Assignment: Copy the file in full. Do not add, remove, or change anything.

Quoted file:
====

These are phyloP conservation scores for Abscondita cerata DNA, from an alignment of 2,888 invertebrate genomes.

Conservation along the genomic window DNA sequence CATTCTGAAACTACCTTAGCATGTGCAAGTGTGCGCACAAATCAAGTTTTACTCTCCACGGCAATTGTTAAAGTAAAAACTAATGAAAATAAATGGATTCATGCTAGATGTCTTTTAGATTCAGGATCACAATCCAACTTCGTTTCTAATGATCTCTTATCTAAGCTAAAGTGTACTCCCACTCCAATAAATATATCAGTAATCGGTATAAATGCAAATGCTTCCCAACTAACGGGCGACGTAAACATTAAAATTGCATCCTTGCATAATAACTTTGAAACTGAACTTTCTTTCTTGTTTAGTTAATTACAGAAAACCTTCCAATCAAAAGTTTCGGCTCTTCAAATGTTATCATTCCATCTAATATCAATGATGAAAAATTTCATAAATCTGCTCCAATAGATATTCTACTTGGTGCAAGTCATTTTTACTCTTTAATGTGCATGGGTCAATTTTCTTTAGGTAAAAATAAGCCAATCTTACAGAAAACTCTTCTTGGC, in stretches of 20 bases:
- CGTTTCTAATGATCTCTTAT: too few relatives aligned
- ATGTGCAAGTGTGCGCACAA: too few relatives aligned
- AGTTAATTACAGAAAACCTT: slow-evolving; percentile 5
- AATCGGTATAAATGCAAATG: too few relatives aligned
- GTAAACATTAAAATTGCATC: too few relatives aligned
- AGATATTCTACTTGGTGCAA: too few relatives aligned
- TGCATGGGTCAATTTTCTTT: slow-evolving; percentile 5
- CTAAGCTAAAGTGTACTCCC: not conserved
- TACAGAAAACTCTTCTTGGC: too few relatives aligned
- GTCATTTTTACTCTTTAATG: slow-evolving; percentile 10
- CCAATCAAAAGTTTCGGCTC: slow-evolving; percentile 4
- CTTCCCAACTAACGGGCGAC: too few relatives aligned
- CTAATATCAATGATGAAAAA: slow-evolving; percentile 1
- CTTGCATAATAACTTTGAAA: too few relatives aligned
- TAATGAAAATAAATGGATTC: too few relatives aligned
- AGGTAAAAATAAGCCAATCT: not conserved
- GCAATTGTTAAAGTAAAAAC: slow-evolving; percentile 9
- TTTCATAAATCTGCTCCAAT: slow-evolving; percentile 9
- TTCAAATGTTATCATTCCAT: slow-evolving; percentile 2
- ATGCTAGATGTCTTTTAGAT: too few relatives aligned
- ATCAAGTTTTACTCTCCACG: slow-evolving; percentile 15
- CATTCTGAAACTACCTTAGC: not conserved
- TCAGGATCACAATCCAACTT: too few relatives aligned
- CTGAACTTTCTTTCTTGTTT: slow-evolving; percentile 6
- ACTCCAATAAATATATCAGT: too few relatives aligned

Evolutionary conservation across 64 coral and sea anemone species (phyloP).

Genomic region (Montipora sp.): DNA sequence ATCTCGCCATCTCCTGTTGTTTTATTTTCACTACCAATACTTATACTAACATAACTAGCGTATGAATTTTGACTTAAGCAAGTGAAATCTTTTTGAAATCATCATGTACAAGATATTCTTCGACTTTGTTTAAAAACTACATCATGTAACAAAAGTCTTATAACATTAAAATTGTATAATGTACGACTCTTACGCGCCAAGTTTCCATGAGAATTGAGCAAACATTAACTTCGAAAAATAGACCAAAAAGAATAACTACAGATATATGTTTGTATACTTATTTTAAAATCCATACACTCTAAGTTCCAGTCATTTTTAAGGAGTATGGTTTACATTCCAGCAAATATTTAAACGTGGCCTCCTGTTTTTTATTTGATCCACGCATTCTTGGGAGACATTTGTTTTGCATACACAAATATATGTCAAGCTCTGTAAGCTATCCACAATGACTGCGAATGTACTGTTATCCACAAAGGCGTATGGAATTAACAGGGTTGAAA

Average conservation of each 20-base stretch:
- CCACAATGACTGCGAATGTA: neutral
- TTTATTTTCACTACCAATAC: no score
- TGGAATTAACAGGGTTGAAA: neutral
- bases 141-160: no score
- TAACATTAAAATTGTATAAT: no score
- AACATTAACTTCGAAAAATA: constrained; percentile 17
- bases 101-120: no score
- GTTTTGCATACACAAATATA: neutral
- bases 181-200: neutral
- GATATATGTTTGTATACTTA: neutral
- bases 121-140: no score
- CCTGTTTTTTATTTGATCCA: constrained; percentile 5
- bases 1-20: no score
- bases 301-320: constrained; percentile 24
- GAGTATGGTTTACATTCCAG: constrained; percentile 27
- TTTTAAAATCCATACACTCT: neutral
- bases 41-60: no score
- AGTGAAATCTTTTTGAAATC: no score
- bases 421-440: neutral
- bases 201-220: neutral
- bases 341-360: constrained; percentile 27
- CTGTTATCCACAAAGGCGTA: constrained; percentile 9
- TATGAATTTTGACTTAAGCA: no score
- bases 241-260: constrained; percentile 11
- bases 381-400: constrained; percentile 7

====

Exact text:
These are phyloP conservation scores for Abscondita cerata DNA, from an alignment of 2,888 invertebrate genomes.

Conservation along the genomic window DNA sequence CATTCTGAAACTACCTTAGCATGTGCAAGTGTGCGCACAAATCAAGTTTTACTCTCCACGGCAATTGTTAAAGTAAAAACTAATGAAAATAAATGGATTCATGCTAGATGTCTTTTAGATTCAGGATCACAATCCAACTTCGTTTCTAATGATCTCTTATCTAAGCTAAAGTGTACTCCCACTCCAATAAATATATCAGTAATCGGTATAAATGCAAATGCTTCCCAACTAACGGGCGACGTAAACATTAAAATTGCATCCTTGCATAATAACTTTGAAACTGAACTTTCTTTCTTGTTTAGTTAATTACAGAAAACCTTCCAATCAAAAGTTTCGGCTCTTCAAATGTTATCATTCCATCTAATATCAATGATGAAAAATTTCATAAATCTGCTCCAATAGATATTCTACTTGGTGCAAGTCATTTTTACTCTTTAATGTGCATGGGTCAATTTTCTTTAGGTAAAAATAAGCCAATCTTACAGAAAACTCTTCTTGGC, in stretches of 20 bases:
- CGTTTCTAATGATCTCTTAT: too few relatives aligned
- ATGTGCAAGTGTGCGCACAA: too few relatives aligned
- AGTTAATTACAGAAAACCTT: slow-evolving; percentile 5
- AATCGGTATAAATGCAAATG: too few relatives aligned
- GTAAACATTAAAATTGCATC: too few relatives aligned
- AGATATTCTACTTGGTGCAA: too few relatives aligned
- TGCATGGGTCAATTTTCTTT: slow-evolving; percentile 5
- CTAAGCTAAAGTGTACTCCC: not conserved
- TACAGAAAACTCTTCTTGGC: too few relatives aligned
- GTCATTTTTACTCTTTAATG: slow-evolving; percentile 10
- CCAATCAAAAGTTTCGGCTC: slow-evolving; percentile 4
- CTTCCCAACTAACGGGCGAC: too few relatives aligned
- CTAATATCAATGATGAAAAA: slow-evolving; percentile 1
- CTTGCATAATAACTTTGAAA: too few relatives aligned
- TAATGAAAATAAATGGATTC: too few relatives aligned
- AGGTAAAAATAAGCCAATCT: not conserved
- GCAATTGTTAAAGTAAAAAC: slow-evolving; percentile 9
- TTTCATAAATCTGCTCCAAT: slow-evolving; percentile 9
- TTCAAATGTTATCATTCCAT: slow-evolving; percentile 2
- ATGCTAGATGTCTTTTAGAT: too few relatives aligned
- ATCAAGTTTTACTCTCCACG: slow-evolving; percentile 15
- CATTCTGAAACTACCTTAGC: not conserved
- TCAGGATCACAATCCAACTT: too few relatives aligned
- CTGAACTTTCTTTCTTGTTT: slow-evolving; percentile 6
- ACTCCAATAAATATATCAGT: too few relatives aligned

Evolutionary conservation across 64 coral and sea anemone species (phyloP).

Genomic region (Montipora sp.): DNA sequence ATCTCGCCATCTCCTGTTGTTTTATTTTCACTACCAATACTTATACTAACATAACTAGCGTATGAATTTTGACTTAAGCAAGTGAAATCTTTTTGAAATCATCATGTACAAGATATTCTTCGACTTTGTTTAAAAACTACATCATGTAACAAAAGTCTTATAACATTAAAATTGTATAATGTACGACTCTTACGCGCCAAGTTTCCATGAGAATTGAGCAAACATTAACTTCGAAAAATAGACCAAAAAGAATAACTACAGATATATGTTTGTATACTTATTTTAAAATCCATACACTCTAAGTTCCAGTCATTTTTAAGGAGTATGGTTTACATTCCAGCAAATATTTAAACGTGGCCTCCTGTTTTTTATTTGATCCACGCATTCTTGGGAGACATTTGTTTTGCATACACAAATATATGTCAAGCTCTGTAAGCTATCCACAATGACTGCGAATGTACTGTTATCCACAAAGGCGTATGGAATTAACAGGGTTGAAA

Average conservation of each 20-base stretch:
- CCACAATGACTGCGAATGTA: neutral
- TTTATTTTCACTACCAATAC: no score
- TGGAATTAACAGGGTTGAAA: neutral
- bases 141-160: no score
- TAACATTAAAATTGTATAAT: no score
- AACATTAACTTCGAAAAATA: constrained; percentile 17
- bases 101-120: no score
- GTTTTGCATACACAAATATA: neutral
- bases 181-200: neutral
- GATATATGTTTGTATACTTA: neutral
- bases 121-140: no score
- CCTGTTTTTTATTTGATCCA: constrained; percentile 5
- bases 1-20: no score
- bases 301-320: constrained; percentile 24
- GAGTATGGTTTACATTCCAG: constrained; percentile 27
- TTTTAAAATCCATACACTCT: neutral
- bases 41-60: no score
- AGTGAAATCTTTTTGAAATC: no score
- bases 421-440: neutral
- bases 201-220: neutral
- bases 341-360: constrained; percentile 27
- CTGTTATCCACAAAGGCGTA: constrained; percentile 9
- TATGAATTTTGACTTAAGCA: no score
- bases 241-260: constrained; percentile 11
- bases 381-400: constrained; percentile 7